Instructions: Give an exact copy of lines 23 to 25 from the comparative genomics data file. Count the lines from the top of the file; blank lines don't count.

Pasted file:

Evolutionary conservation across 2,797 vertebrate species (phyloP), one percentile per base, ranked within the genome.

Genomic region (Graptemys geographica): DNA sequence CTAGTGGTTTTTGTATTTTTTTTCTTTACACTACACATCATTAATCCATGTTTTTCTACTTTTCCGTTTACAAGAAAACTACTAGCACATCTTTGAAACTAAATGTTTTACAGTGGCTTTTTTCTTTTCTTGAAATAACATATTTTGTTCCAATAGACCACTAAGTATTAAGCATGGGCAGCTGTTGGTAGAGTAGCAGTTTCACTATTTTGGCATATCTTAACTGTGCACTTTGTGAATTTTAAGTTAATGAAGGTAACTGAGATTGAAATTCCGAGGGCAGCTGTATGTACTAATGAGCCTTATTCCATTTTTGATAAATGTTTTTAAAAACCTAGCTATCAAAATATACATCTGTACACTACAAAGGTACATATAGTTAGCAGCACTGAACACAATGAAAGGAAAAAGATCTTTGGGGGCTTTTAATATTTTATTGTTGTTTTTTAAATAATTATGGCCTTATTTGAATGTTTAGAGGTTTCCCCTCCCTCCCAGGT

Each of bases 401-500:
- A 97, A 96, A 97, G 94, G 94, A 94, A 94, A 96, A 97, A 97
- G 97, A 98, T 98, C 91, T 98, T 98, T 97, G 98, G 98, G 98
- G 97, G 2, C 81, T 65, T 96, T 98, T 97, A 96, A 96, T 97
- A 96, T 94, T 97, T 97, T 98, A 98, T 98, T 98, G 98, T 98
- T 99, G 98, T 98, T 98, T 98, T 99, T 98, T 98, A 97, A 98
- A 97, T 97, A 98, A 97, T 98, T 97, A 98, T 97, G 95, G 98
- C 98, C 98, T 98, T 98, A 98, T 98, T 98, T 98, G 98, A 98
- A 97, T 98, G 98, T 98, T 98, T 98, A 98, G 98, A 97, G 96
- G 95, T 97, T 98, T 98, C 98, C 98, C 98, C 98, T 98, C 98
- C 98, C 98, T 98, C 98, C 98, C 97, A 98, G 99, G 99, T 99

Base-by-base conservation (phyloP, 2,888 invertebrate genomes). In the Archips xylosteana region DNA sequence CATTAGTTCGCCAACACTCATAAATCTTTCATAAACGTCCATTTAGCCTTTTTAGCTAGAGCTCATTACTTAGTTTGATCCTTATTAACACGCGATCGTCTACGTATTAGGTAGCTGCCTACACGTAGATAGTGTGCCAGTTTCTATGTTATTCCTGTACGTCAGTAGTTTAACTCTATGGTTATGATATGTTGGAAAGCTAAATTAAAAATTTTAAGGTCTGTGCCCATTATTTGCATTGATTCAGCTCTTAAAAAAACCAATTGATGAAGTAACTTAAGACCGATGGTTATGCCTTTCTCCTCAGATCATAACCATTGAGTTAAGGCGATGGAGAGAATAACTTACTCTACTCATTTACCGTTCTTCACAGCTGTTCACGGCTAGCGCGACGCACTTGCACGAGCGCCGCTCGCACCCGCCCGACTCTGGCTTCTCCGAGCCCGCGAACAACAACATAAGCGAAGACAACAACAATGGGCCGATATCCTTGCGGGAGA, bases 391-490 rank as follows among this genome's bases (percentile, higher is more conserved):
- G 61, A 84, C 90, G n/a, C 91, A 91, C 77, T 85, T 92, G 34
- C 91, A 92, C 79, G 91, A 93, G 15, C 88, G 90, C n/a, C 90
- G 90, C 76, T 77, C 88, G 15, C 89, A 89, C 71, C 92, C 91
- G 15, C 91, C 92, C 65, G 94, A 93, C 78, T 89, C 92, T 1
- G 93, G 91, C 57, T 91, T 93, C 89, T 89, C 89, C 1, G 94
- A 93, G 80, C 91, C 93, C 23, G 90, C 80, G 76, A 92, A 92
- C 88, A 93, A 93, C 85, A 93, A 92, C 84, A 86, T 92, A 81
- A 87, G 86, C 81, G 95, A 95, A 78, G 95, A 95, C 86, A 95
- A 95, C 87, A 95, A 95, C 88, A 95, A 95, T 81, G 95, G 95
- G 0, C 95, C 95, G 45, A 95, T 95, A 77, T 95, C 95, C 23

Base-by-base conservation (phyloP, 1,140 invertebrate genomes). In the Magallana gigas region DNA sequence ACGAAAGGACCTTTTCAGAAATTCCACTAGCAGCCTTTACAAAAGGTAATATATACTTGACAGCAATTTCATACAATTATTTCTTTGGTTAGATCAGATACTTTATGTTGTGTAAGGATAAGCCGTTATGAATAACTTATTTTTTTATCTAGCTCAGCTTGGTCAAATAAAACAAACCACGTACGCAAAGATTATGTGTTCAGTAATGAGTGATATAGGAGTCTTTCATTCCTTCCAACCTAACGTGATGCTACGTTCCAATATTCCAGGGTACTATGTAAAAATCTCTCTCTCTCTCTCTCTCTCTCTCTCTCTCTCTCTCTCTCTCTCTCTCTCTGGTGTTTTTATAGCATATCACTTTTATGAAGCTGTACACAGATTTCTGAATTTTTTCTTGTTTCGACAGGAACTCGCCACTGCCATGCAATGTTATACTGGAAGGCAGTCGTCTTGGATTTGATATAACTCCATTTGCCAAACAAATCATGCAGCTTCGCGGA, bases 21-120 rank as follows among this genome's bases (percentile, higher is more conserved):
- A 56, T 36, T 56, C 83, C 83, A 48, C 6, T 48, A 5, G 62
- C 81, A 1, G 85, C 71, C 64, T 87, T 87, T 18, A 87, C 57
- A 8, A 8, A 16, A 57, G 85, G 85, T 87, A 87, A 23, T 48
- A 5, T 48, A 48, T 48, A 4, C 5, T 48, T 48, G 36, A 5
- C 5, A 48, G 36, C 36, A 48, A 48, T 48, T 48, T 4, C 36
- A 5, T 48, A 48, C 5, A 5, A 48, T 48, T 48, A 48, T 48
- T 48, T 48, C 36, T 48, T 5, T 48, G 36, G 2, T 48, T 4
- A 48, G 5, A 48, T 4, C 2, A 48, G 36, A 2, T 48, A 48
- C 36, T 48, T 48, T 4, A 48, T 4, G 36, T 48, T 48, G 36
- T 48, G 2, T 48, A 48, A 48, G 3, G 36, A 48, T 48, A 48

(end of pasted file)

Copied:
- A 95, C 87, A 95, A 95, C 88, A 95, A 95, T 81, G 95, G 95
- G 0, C 95, C 95, G 45, A 95, T 95, A 77, T 95, C 95, C 23

Base-by-base conservation (phyloP, 1,140 invertebrate genomes). In the Magallana gigas region DNA sequence ACGAAAGGACCTTTTCAGAAATTCCACTAGCAGCCTTTACAAAAGGTAATATATACTTGACAGCAATTTCATACAATTATTTCTTTGGTTAGATCAGATACTTTATGTTGTGTAAGGATAAGCCGTTATGAATAACTTATTTTTTTATCTAGCTCAGCTTGGTCAAATAAAACAAACCACGTACGCAAAGATTATGTGTTCAGTAATGAGTGATATAGGAGTCTTTCATTCCTTCCAACCTAACGTGATGCTACGTTCCAATATTCCAGGGTACTATGTAAAAATCTCTCTCTCTCTCTCTCTCTCTCTCTCTCTCTCTCTCTCTCTCTCTCTCTCTGGTGTTTTTATAGCATATCACTTTTATGAAGCTGTACACAGATTTCTGAATTTTTTCTTGTTTCGACAGGAACTCGCCACTGCCATGCAATGTTATACTGGAAGGCAGTCGTCTTGGATTTGATATAACTCCATTTGCCAAACAAATCATGCAGCTTCGCGGA, bases 21-120 rank as follows among this genome's bases (percentile, higher is more conserved):